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Teens Ready to Move On

Anniversary: Group of young writers meets to talk about how Sept. 11 changed their lives.


A year ago, a group of teenagers met and discussed apprehension about the pending war, anger over anti-Arab American sentiment, horror over images of the burning World Trade Center towers and fear for their safety.

On Saturday, nearly 30 teens gathered in the same manner as they had last year at the headquarters of LA Youth newspaper, to talk about how their lives have changed in the past year.

This time, the resounding sentiment was that Americans need to stop dwelling on the disaster and sorrow and move on.

Connie Chung, 15, a Gabrielino High School student, said she still can't watch the news without hearing something about terrorism, war or grief. "I'm sick of it; it's getting tired," she said.

Beverly Hills High School student Jennifer Gottesfeld, 16, said: "We've become a little bit desensitized. After the 150th time, it was like, please stop playing this."

The students who met Saturday are contributors to LA Youth, an independent newspaper written by teenagers for a teenage readership. Some are aspiring journalists who regularly follow media coverage, while others are interested in politics and current events. Many said they are dreading the anniversary because the media will rehash news stories about loss and fear.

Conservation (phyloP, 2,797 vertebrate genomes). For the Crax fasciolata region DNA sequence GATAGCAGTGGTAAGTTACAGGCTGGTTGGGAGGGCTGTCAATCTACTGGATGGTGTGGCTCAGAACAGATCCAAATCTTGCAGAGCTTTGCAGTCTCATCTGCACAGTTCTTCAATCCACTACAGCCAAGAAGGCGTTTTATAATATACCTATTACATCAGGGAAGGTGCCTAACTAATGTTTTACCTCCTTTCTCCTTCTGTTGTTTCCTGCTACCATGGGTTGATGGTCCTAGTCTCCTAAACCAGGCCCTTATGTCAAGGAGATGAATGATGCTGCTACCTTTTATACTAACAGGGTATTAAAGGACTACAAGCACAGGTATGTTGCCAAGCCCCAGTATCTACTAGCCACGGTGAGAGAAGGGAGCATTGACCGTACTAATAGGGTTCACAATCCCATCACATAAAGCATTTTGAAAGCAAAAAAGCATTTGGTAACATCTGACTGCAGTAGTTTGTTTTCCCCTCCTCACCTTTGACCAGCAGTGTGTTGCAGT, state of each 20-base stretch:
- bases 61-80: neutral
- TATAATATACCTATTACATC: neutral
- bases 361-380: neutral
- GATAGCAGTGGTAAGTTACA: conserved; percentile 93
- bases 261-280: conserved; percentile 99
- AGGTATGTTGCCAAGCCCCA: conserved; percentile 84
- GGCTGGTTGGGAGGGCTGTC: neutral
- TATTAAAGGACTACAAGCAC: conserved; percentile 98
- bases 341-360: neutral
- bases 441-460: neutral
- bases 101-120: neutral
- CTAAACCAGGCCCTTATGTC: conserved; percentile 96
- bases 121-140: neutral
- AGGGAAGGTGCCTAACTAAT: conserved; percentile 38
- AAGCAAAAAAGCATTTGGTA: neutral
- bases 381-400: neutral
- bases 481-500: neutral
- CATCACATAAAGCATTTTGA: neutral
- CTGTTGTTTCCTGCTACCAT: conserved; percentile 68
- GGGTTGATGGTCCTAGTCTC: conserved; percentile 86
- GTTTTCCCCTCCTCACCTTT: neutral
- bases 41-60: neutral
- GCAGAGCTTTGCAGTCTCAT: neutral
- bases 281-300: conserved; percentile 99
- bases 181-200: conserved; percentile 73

Donna Myrow, LA Youth executive director, said most teens are over the shock and distress of Sept. 11. Instead, they are thinking, "What is my next step?" she said.

"They move on with new trends, fashion, music, entertainment," she said. "They're looking at how they're going to finance college, and how they're going to get through high school."

A year later, teens say their lives have changed only in minor ways. Some schools began allowing cell phones in case of emergencies last year. One teenager said it is now a major pain to get his pager or laptop computer through airline security. Another teen was annoyed that in the past year her favorite soap opera has been interrupted by newscasts about war or terrorism threats. Some said their e-mail boxes have been bombarded with post-9/11 chain letters, myths and jokes about Osama bin Laden.

Others, like Gottesfeld, have been more seriously affected.

Gottesfeld is worried about how she will pay for college. She had a limited budget to begin with, and since the economy has plunged, more students may apply to less expensive colleges, making admittance for her even more difficult, she said.

For Tory Fine, a 17-year-old student at Marlborough School in Hancock Park, Sept. 11 made her more committed to her future career.

"Before Sept. 11, I wanted to be a journalist because I thought it would be really fun and I enjoy writing," she said.

After watching the media coverage, which she said was at times sensationalistic, she said she wants to play a role in how news is presented. She wants it to be more informative and responsible, and less propaganda, she said.

"I have a purpose now," she said.

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